"Ah" is more common in the south. much less so in the north. add "xiao" or repetition is more common in the north. 128.147.38.10 15:14, 11 April 2007 (UTC)
The prefix is not a diminutive constructor, but the opposite, when you consider the etymology. So the prefix in 阿明 is in a sense similar to the in 老王. While can be attached to either the family name or (part of) the given name (小王, 小明), is more often used with family names and more often with given names. Y. R. Chao discusses the prefixes , , and on pp. 216–7 in A Grammar of Spoken Chinese, and notes that
"In Cantonese the prefix ah- is used with monosyllabic surnames with the same effect as prefixing lao-, as 亞王 Ah* Woang = Mandarin 老王 Lao Wang."
Footnote *: "The character commonly used in Mandarin and Wu-dialect texts for this prefix is pronounced o in Cantonese. The usual character for this prefix in Cantonese texts is , which would be yah in Mandarin, as in 亞細亞 'Asia'."
I hope this helps clarify things a little. — Ydw (talk) 16:29, 25 August 2008 (UTC)

Diminutives with 仔 and 子[edit]

I think that the characters and may also be used as suffixes to form diminutive nicknames, albeit apparently less commonly used than , but I have not done research on this. Ydw (talk) 03:08, 22 December 2010 (UTC)

Works in Japanese, but in China the second one is more likely to make you look like an old master. — LlywelynII 13:25, 16 March 2012 (UTC)
Untrue that only applies to past figures. Modern uses for 子 are similar to Japan but usually are reserved for nicknames not involving the given name. — Preceding unsigned comment added by 207.38.213.212 (talk) 20:56, 2 May 2012 (UTC)

阿 is also an official middle name[edit]

Mention that at least in Taiwan, 阿 can be found as the middle name on ID cards, not just a nickname. Mainly older people though. --User:Jidanni 2006-07-09

But what do you think "middle name" means in this context? — LlywelynII 13:25, 16 March 2012 (UTC)

Yao Ming examples[edit]

I've attempted to clarify the name-order discussion in the first couple of paragraphs by using further examples based on Yao Ming's name, but I've resorted to giving him the fictional Western "first" name Fred in the two final examples. I'm not sure of the easiest way to indicate that he's not really named Fred (a peril of mixing real and fictitious examples, I guess).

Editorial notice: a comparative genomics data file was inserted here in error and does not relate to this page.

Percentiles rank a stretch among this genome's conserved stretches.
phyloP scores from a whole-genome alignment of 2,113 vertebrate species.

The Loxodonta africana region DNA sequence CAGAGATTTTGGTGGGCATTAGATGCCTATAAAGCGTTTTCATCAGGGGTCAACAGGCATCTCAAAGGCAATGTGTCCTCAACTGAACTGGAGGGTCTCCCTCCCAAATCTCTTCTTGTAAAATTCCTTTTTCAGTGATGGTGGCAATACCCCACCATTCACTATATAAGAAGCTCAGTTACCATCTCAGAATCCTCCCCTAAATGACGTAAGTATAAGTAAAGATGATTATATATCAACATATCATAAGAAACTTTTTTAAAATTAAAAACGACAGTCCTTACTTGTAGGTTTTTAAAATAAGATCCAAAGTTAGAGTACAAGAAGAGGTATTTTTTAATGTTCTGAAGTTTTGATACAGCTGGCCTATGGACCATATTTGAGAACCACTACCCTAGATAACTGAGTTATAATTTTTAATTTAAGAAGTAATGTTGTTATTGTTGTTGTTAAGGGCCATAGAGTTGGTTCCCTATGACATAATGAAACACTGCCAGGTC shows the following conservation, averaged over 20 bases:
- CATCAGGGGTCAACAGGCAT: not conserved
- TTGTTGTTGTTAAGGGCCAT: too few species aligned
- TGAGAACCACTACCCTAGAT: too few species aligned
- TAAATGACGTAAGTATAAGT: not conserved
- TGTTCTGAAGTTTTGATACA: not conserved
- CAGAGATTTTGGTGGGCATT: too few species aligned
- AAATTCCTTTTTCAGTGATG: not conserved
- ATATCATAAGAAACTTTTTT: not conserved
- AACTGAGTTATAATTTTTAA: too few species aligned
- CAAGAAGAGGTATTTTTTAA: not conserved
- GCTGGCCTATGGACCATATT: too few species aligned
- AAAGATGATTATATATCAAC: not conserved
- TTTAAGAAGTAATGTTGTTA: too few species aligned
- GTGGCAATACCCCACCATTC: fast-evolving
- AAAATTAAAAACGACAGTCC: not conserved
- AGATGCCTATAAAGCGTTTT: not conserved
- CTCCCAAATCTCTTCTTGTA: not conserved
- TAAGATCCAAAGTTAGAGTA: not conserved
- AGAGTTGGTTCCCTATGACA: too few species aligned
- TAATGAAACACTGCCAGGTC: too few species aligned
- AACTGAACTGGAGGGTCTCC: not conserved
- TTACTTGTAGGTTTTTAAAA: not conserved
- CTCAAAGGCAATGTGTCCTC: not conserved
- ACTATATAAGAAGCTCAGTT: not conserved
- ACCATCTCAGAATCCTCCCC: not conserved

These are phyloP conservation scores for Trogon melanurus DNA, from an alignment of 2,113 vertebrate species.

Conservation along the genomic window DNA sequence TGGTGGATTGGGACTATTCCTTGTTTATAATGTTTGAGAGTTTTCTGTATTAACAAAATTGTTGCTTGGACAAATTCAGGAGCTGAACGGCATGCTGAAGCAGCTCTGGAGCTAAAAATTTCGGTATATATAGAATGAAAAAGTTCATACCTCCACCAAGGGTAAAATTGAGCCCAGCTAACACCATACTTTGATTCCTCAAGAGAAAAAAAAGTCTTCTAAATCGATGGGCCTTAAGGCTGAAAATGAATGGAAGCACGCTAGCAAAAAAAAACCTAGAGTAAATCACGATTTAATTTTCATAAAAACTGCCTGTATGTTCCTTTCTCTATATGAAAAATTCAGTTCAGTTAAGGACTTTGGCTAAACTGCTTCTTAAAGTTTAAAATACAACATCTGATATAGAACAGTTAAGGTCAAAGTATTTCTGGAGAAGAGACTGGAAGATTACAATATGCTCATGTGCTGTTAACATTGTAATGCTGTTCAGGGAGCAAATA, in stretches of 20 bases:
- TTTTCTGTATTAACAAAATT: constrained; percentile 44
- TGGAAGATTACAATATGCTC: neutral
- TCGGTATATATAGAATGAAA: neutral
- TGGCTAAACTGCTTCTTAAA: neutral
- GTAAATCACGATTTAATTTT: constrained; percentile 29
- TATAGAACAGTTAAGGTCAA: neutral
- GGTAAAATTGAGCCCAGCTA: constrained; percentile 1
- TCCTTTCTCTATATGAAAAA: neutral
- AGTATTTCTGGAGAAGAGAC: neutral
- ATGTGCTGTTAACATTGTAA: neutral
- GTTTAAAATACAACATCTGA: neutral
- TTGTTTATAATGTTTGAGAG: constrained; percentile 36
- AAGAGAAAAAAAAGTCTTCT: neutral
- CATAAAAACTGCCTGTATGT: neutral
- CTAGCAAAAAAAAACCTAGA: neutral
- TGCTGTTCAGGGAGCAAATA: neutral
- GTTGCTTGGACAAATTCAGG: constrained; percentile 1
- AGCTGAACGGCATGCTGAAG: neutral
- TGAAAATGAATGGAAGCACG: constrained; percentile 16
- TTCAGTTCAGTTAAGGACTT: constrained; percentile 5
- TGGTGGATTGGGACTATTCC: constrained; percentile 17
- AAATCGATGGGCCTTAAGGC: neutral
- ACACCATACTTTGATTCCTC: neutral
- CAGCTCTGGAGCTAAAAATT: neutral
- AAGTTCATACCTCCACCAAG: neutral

If I've actually misunderstood and the examples are incorrect, I invite corrections. —Eric S. Smith 15:35, 24 August 2006 (UTC)

Better to avoid it. — LlywelynII 13:25, 16 March 2012 (UTC)

Western names[edit]

How do the Chinese figure out their "Western" name? Choice or something else? I've never been able to figure this out and the article doesn't explain it. -RomeW

Normally people just simply choose the one they like from those common names flying around, etc. John, Paul, Anna, blah-blah, whatever, and make it their own names. In rare instances, for example, me, you can find people with unique names, with each name probably has its own story behind. -- G.S.K.Lee 21:53, 27 August 2006 (UTC)
People usaully older people don't choose a western name at all, though some chose a name that is easy for them to pronounce. --Johanna451940 01:49, 10 May 2007 (UTC)
I live in Taiwan and I am jealous of the freedom that the younger Taiwanese have in chosing their Western name. It can be practically anything. In my wife's company, I know a guy named Water, a guy named Cash, and a guy who uses the name of a video game character. ---Taiwan On 08:30, 17 April 2009 (UTC) —Preceding unsigned comment added by 65.200.157.177 (talk)
This is the same as a westerner asking what his name is in Chinese. Since the naming conventions are completely different between European and Han names, this is impossible. A person simply romanizes the Chinese name or transliterates the western name. That's why modern Chinese usually adopt a western name they choose themselves. If they really tried to translate the name into a western text, Yao Ming would end up being Bright Yao. LOL In the same light my name (I picked the name Jeffrey) would be instead Construct Powerful Chang. LOL — Preceding unsigned comment added by 207.38.213.212 (talk) 21:27, 2 May 2012 (UTC)

multiple names[edit]